- Truth and Reconciliation
- Start by Asking Yourself.....
When anyone begins their journey to Reconciliation, it is important to understand where you are and where you are going.... and WHY? Why are you learning about this in ELA? Why is it important? Why does it matter to our generation? Your whys are going to become more before you begin to find answers. And some of your questions will never fully be answered. What is important is that you come to this with an open heart and an open mind. Read through the 5 questions and document your answers on a piece of paper. There is no right or wrong answer. These questions are to assist in understanding where you are and where you are going on your journey to Reconciliation.
- History of Residential Schools
You will have a few class periods to walk through the mini museum, watch videos related to the History of Residential Schools, and take time to complete the S,T,W Handout (See, Think, Wonder statements), jot down key words and ideas from the text that you studied, and Make Connections to text. Use the handouts provided and have them accessible to you as you discover a part of Canadian history and the background information necessary to better comprehend how Residential Schools are a major part of our history.
- Journal Entry
Now that you have taken the time to go through the various text to have a baseline knowledge of Residential Schools and how they are a major part of Canadian History, you will now submit on online journal entry to your teacher explaining the following:
1) What did you already know about Residential Schools?
2) What did you learn about Residential Schools?
3) What information, knowledge, and or understanding do you feel you still need in order to fully grasp the magnitude of Residential Schools on Canada's history and future?
- Elder Jenny
Elder Jenny spoke on many topics related to FNMI cultures. In a 140 character maximum tweet, tweet one "take away" from your meeting with her. What is one lesson that you learned from her talk?
- History of the Indian Act
You will be working through first link as a group of 4, as the information can become overwhelming at times. It is important that each student completes the "Monitoring Reading" handout, as you will want to have access to the information collected in the future.
Because you are working in a group, each person will have a designated role. Please designate one person for each of the roles provided below:
Role #1: Dictionary Detective - Your role is to look up any vocabulary words that your group does not know
Role #2 and #3: Link Lookers (need 2 people for this role) - Your role is to click onto any highlighted words in the article on your device and provide the information to the group by either reading it, giving a brief summary, or showing them what it says on your device.
Role #4: Reigning Reader - Your role is to read the information on the web link to your group. Ensure that you stop where needed for people and yourself to document decided important information onto the handout.
- 21 Things That You May Not Have Known About the Indian ActYou should now have a basic understanding of the Indian Act. Take some time to go through the link titled "21 Things That You May Not Have Known About the Indian Act" for some more clarity with some of the aspects of the Act. Once you have gone through the web link, complete the Forum Task.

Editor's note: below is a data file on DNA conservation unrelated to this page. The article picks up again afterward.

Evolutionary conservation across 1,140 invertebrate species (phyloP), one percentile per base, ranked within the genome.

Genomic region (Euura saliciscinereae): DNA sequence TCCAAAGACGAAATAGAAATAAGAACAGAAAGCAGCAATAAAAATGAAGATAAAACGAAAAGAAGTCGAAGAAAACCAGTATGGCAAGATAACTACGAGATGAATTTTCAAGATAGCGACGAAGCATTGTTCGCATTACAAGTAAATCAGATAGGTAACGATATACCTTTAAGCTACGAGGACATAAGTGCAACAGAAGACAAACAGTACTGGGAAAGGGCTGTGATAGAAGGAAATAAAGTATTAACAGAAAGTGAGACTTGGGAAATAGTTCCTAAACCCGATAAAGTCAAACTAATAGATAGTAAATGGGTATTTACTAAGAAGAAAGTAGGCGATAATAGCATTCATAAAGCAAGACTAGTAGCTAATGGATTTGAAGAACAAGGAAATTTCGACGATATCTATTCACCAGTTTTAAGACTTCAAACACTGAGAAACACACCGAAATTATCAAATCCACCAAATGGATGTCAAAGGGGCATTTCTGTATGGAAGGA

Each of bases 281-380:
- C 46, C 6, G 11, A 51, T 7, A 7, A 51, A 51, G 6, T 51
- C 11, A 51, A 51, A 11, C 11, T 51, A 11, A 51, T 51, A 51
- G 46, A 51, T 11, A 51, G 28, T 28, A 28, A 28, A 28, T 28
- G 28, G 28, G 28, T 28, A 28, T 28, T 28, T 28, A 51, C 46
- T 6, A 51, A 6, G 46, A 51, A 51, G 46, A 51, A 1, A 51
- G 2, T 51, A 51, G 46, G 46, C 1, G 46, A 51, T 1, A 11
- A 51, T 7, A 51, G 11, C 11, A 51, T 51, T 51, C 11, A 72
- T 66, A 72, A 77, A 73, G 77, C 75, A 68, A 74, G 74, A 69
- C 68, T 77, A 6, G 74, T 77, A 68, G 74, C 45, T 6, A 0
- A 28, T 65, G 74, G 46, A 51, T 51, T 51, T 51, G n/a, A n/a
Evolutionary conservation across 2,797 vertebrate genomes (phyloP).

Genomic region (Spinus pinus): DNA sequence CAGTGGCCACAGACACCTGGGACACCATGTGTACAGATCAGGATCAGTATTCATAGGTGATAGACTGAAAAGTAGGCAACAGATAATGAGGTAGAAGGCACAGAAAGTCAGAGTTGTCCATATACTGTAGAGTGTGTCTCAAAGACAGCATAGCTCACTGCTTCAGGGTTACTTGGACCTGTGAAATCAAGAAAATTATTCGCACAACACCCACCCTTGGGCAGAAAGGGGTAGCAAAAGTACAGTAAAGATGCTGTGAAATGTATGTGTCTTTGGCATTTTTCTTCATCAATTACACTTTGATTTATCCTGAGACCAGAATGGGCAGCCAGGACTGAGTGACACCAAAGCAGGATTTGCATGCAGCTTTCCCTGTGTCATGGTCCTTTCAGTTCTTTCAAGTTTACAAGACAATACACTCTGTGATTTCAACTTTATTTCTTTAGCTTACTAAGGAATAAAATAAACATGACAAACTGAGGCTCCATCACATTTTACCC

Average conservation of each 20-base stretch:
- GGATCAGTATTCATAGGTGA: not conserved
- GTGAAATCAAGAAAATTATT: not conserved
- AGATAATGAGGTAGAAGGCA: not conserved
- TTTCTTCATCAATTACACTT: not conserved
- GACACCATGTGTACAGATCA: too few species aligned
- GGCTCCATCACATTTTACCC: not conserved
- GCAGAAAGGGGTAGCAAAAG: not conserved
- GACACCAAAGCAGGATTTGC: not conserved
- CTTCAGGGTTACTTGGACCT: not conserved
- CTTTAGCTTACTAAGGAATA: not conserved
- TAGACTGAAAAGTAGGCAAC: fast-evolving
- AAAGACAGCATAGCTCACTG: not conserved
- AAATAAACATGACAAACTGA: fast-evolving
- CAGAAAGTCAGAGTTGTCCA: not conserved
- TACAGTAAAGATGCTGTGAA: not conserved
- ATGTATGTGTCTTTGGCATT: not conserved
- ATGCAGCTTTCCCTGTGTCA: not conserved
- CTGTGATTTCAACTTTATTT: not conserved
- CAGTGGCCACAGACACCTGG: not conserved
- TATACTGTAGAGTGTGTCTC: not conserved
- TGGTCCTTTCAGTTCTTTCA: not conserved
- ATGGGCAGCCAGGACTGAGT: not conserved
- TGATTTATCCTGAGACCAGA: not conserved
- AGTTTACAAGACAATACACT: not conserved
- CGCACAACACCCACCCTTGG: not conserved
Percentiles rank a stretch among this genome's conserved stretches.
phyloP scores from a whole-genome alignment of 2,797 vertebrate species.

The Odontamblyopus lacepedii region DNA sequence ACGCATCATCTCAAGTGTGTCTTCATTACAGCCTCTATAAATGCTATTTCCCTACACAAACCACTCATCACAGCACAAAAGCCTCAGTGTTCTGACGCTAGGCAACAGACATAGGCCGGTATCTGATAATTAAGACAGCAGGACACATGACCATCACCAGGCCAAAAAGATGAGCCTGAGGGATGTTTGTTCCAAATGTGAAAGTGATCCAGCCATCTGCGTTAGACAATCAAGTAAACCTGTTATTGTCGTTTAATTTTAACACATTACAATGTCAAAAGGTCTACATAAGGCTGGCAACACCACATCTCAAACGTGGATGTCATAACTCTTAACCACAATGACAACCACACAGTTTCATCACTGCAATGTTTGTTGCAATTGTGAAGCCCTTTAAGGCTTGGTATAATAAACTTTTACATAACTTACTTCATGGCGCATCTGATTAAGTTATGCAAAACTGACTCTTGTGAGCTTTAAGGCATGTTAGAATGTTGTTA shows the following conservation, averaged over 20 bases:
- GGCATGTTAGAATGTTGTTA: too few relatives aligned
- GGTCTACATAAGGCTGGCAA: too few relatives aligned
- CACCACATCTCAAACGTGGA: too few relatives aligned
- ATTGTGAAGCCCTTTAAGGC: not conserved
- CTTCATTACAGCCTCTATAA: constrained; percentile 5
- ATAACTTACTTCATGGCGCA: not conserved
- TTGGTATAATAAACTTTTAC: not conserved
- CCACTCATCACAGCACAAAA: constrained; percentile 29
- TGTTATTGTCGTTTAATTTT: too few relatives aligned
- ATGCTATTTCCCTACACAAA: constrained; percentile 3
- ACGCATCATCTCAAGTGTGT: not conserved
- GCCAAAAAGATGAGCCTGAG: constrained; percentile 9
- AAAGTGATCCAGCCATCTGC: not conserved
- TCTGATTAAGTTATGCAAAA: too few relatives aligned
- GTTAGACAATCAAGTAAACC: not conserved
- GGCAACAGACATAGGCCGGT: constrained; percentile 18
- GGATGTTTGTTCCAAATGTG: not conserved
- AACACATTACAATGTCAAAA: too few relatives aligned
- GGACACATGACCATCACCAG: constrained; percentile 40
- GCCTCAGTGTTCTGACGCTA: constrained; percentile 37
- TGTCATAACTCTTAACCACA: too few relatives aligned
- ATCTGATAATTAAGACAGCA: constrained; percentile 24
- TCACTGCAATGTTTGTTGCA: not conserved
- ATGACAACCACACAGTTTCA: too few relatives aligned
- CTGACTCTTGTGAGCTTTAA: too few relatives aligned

- Who Was Gord Downie?
Many students may not know who Gord Downie was, but it was because of his fame as lead singer of the Canadian band "Tragically Hip" that assisted in getting the message of Reconciliation to those who may not be familiar with the movement. Out of all that he could have done in his last years on Earth, this became the most important to him.
Gord Downie spent his last months on earth battling for First Nations social justice—and the Assembly of First Nations chiefs gave him the name Man Who Walks Among The Stars. "He walks among them now."
- Secret Path
Please watch in its entirety the background information, the personal connection for Gord Downie (lead singer of Tragically Hip), the family's grief and despair, the conception and final outcome of "Secret Path": Chanie (Charlie) Wenjack's story of trying to get home after escaping a residential school.
- "Secret Path" Poetry Study
- Gord Downie Calls out to Prime Minister Trudeau
- Residential School Personal Stories
Choose three links from below and take the time to listen to personal stories of Residential School Survivors.
- The Impact of Residential Schools on Aboriginal Healthcare
The many impacts of Residential Schools on Aboriginal Healthcare. You can use one or both of the TED Talk handouts to jot down notes while viewing.
- Effects of Assimilation on Today's Generation
- Where Would You Be?
Throughout the Truth and Reconciliation process, there has to be understanding and sympathy shown for those who suffered both the first and second hand results of Residential Schools. If you have not experienced the effects of Assimilation, you will respond to Journal Entry Question #1. If you have experienced the effects of Assimilation, you will respond to Journal Entry Question #2.
- What is Truth and Reconciliation?
- Aboriginal Women: Resistance, Resilience, and RevitalizationPatti Doyle Bedwell speaks on Aboriginal Women: Resistance, Resilience, and Revitalization. You can use one or both of the TED Talk handouts to assist in your note taking while viewing the TED Talk.
- Truth and Reconciliation Multi-Media Presentation We have now learned the history behind Residential Schools, the impact it has had on their survivors and the younger generations, and the goal of the Truth and Reconciliation Commission of Canada. As a group you are going to create and deliver a mulit-media presentation to voice both your understanding and suggestions for moving forward.